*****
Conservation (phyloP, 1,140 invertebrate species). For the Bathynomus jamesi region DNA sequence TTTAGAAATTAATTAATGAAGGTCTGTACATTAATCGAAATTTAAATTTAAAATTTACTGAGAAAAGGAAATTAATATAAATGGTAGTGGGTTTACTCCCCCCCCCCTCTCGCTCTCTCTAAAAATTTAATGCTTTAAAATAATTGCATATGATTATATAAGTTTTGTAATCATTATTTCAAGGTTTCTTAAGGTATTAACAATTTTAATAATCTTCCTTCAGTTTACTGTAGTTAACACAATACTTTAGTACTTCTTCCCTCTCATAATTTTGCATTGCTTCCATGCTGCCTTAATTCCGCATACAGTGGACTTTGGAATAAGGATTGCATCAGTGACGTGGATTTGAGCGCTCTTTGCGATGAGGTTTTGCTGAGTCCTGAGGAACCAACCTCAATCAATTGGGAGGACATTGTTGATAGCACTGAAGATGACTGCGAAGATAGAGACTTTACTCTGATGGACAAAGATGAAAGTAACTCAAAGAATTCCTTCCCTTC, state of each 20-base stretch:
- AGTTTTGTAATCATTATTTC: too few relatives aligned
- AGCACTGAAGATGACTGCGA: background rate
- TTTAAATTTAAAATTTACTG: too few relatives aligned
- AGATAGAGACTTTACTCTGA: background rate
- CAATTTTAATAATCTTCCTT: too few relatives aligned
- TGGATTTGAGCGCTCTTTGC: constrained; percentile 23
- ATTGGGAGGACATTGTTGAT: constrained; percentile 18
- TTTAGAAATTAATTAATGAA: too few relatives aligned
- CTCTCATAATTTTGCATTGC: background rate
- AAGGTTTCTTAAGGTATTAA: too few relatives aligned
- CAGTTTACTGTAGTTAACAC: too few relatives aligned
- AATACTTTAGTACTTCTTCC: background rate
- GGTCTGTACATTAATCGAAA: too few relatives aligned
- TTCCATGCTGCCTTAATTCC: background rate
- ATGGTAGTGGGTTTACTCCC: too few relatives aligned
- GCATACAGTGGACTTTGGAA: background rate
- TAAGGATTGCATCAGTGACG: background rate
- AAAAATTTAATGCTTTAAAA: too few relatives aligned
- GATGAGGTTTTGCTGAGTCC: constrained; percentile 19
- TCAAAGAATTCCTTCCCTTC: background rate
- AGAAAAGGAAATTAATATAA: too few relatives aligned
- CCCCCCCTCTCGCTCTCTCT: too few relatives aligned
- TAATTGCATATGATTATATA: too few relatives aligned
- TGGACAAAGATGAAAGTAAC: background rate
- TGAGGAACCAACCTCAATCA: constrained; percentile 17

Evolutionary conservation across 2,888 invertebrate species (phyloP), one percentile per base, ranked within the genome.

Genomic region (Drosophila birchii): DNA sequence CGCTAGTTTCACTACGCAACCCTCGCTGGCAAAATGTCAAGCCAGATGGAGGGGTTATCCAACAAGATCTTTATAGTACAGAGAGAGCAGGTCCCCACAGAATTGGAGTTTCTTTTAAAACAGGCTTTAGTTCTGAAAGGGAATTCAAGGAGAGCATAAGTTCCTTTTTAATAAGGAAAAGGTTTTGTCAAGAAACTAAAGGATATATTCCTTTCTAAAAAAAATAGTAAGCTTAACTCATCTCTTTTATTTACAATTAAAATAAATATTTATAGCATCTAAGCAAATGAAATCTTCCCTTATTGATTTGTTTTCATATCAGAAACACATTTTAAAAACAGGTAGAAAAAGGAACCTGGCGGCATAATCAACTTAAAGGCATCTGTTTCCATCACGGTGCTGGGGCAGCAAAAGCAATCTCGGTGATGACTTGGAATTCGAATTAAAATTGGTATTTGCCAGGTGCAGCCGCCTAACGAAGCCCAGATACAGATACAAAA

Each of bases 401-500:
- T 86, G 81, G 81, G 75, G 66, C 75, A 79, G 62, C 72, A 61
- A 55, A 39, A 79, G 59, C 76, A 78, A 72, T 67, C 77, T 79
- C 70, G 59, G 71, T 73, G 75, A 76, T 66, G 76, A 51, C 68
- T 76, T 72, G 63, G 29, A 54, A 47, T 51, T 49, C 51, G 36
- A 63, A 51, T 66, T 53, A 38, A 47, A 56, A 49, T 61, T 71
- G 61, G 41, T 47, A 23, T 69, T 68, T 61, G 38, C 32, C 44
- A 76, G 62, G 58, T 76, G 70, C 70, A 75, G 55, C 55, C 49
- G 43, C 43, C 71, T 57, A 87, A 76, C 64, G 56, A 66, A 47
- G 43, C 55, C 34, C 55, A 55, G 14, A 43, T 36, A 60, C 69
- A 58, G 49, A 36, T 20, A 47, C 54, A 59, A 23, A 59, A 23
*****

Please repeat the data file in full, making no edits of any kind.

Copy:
Conservation (phyloP, 1,140 invertebrate species). For the Bathynomus jamesi region DNA sequence TTTAGAAATTAATTAATGAAGGTCTGTACATTAATCGAAATTTAAATTTAAAATTTACTGAGAAAAGGAAATTAATATAAATGGTAGTGGGTTTACTCCCCCCCCCCTCTCGCTCTCTCTAAAAATTTAATGCTTTAAAATAATTGCATATGATTATATAAGTTTTGTAATCATTATTTCAAGGTTTCTTAAGGTATTAACAATTTTAATAATCTTCCTTCAGTTTACTGTAGTTAACACAATACTTTAGTACTTCTTCCCTCTCATAATTTTGCATTGCTTCCATGCTGCCTTAATTCCGCATACAGTGGACTTTGGAATAAGGATTGCATCAGTGACGTGGATTTGAGCGCTCTTTGCGATGAGGTTTTGCTGAGTCCTGAGGAACCAACCTCAATCAATTGGGAGGACATTGTTGATAGCACTGAAGATGACTGCGAAGATAGAGACTTTACTCTGATGGACAAAGATGAAAGTAACTCAAAGAATTCCTTCCCTTC, state of each 20-base stretch:
- AGTTTTGTAATCATTATTTC: too few relatives aligned
- AGCACTGAAGATGACTGCGA: background rate
- TTTAAATTTAAAATTTACTG: too few relatives aligned
- AGATAGAGACTTTACTCTGA: background rate
- CAATTTTAATAATCTTCCTT: too few relatives aligned
- TGGATTTGAGCGCTCTTTGC: constrained; percentile 23
- ATTGGGAGGACATTGTTGAT: constrained; percentile 18
- TTTAGAAATTAATTAATGAA: too few relatives aligned
- CTCTCATAATTTTGCATTGC: background rate
- AAGGTTTCTTAAGGTATTAA: too few relatives aligned
- CAGTTTACTGTAGTTAACAC: too few relatives aligned
- AATACTTTAGTACTTCTTCC: background rate
- GGTCTGTACATTAATCGAAA: too few relatives aligned
- TTCCATGCTGCCTTAATTCC: background rate
- ATGGTAGTGGGTTTACTCCC: too few relatives aligned
- GCATACAGTGGACTTTGGAA: background rate
- TAAGGATTGCATCAGTGACG: background rate
- AAAAATTTAATGCTTTAAAA: too few relatives aligned
- GATGAGGTTTTGCTGAGTCC: constrained; percentile 19
- TCAAAGAATTCCTTCCCTTC: background rate
- AGAAAAGGAAATTAATATAA: too few relatives aligned
- CCCCCCCTCTCGCTCTCTCT: too few relatives aligned
- TAATTGCATATGATTATATA: too few relatives aligned
- TGGACAAAGATGAAAGTAAC: background rate
- TGAGGAACCAACCTCAATCA: constrained; percentile 17

Evolutionary conservation across 2,888 invertebrate species (phyloP), one percentile per base, ranked within the genome.

Genomic region (Drosophila birchii): DNA sequence CGCTAGTTTCACTACGCAACCCTCGCTGGCAAAATGTCAAGCCAGATGGAGGGGTTATCCAACAAGATCTTTATAGTACAGAGAGAGCAGGTCCCCACAGAATTGGAGTTTCTTTTAAAACAGGCTTTAGTTCTGAAAGGGAATTCAAGGAGAGCATAAGTTCCTTTTTAATAAGGAAAAGGTTTTGTCAAGAAACTAAAGGATATATTCCTTTCTAAAAAAAATAGTAAGCTTAACTCATCTCTTTTATTTACAATTAAAATAAATATTTATAGCATCTAAGCAAATGAAATCTTCCCTTATTGATTTGTTTTCATATCAGAAACACATTTTAAAAACAGGTAGAAAAAGGAACCTGGCGGCATAATCAACTTAAAGGCATCTGTTTCCATCACGGTGCTGGGGCAGCAAAAGCAATCTCGGTGATGACTTGGAATTCGAATTAAAATTGGTATTTGCCAGGTGCAGCCGCCTAACGAAGCCCAGATACAGATACAAAA

Each of bases 401-500:
- T 86, G 81, G 81, G 75, G 66, C 75, A 79, G 62, C 72, A 61
- A 55, A 39, A 79, G 59, C 76, A 78, A 72, T 67, C 77, T 79
- C 70, G 59, G 71, T 73, G 75, A 76, T 66, G 76, A 51, C 68
- T 76, T 72, G 63, G 29, A 54, A 47, T 51, T 49, C 51, G 36
- A 63, A 51, T 66, T 53, A 38, A 47, A 56, A 49, T 61, T 71
- G 61, G 41, T 47, A 23, T 69, T 68, T 61, G 38, C 32, C 44
- A 76, G 62, G 58, T 76, G 70, C 70, A 75, G 55, C 55, C 49
- G 43, C 43, C 71, T 57, A 87, A 76, C 64, G 56, A 66, A 47
- G 43, C 55, C 34, C 55, A 55, G 14, A 43, T 36, A 60, C 69
- A 58, G 49, A 36, T 20, A 47, C 54, A 59, A 23, A 59, A 23